Of the teams that used the first 10 picks in the draft, three struck deals without offset language in the fully-guaranteed contracts. Since then, three teams have negotiated top-10 contracts with offset language.
Four teams are left — the Chiefs at No. 1 (Eric Fisher), the Cardinals at No. 7 (Jonathan Cooper), the Jets at No. 9 (Dee Milliner), and the Titans at No. 10 (Chance Warmack).
Three of them reportedly are pushing for offset language. The Cardinals, who at last check hadn’t engaged Cooper in serious talks, could be.
Regardless, the situation has caused some to wonder whether there’s coordination among the teams on the offset issue. And if there’s coordination, it means there’s collusion.
As one league source opined to PFT, “There’s no doubt they are all talking.”
Some mistakenly believe that collusion exists only if all 32 teams get the same memo and act on it the same way. But collusion doesn’t require unanimity; if two or more teams are comparing notes and coordinating positions, collusion is occurring.
It has seemed at times over the past few years that collusion possibly has occurred, apart from the bizarre decision to penalize the Cowboys and Redskins for not colluding in the uncapped year of 2010. The restricted free agency market has dried up. The unrestricted free agency market softened dramatically this year, with only a handful of teams doling out big contracts.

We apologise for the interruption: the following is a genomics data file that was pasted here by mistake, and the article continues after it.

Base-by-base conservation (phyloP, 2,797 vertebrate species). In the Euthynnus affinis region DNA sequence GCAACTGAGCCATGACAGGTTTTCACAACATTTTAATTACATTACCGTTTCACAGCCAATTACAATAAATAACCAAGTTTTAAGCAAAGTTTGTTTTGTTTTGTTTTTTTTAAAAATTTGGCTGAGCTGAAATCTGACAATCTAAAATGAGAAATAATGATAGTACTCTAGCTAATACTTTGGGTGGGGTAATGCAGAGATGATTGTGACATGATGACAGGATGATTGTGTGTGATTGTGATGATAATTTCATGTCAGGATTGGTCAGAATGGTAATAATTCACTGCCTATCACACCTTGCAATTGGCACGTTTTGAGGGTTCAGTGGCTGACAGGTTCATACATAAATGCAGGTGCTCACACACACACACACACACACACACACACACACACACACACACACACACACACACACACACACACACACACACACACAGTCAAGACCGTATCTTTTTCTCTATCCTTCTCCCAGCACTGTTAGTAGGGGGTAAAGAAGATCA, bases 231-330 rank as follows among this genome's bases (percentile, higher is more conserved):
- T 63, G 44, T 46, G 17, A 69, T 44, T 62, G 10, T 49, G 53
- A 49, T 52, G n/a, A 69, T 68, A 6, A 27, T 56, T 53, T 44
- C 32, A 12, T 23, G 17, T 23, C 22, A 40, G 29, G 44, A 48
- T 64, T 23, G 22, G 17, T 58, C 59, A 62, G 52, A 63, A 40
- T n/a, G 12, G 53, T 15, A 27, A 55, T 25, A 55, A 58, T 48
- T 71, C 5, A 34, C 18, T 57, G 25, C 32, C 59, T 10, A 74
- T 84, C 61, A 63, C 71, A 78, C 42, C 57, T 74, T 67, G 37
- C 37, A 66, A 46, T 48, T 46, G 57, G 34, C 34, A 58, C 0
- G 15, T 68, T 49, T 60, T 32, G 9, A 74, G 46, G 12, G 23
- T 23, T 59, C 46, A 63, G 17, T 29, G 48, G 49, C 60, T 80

Again, the decision of a few teams like the Dolphins to (over)pay Mike Wallace and the Lions and Rams to gladly omit offset language for first-round rookies doesn’t mean coordination otherwise isn’t occurring. With the NFLPA willing to file formal collusion charges in the case of the Redskins and Cowboys cap penalties, even though it seemed fairly clear that any potential collusion claims arising from the uncapped year had been waived as part of the new CBA, it’s amazing that the union hasn’t filed other collusion charges.
Then again, it could be that the NFLPA realizes proof will be hard to come by. Rarely will a smoking gun exist, since team executives are smart enough to not articulate comments showing collusion in text messages or emails. If it happens, it happens verbally — and only an executive with no desire to ever work for another NFL team would ever be in position to blow the whistle on it.
Even then, it would be the disgruntled executive’s word against everyone else’s.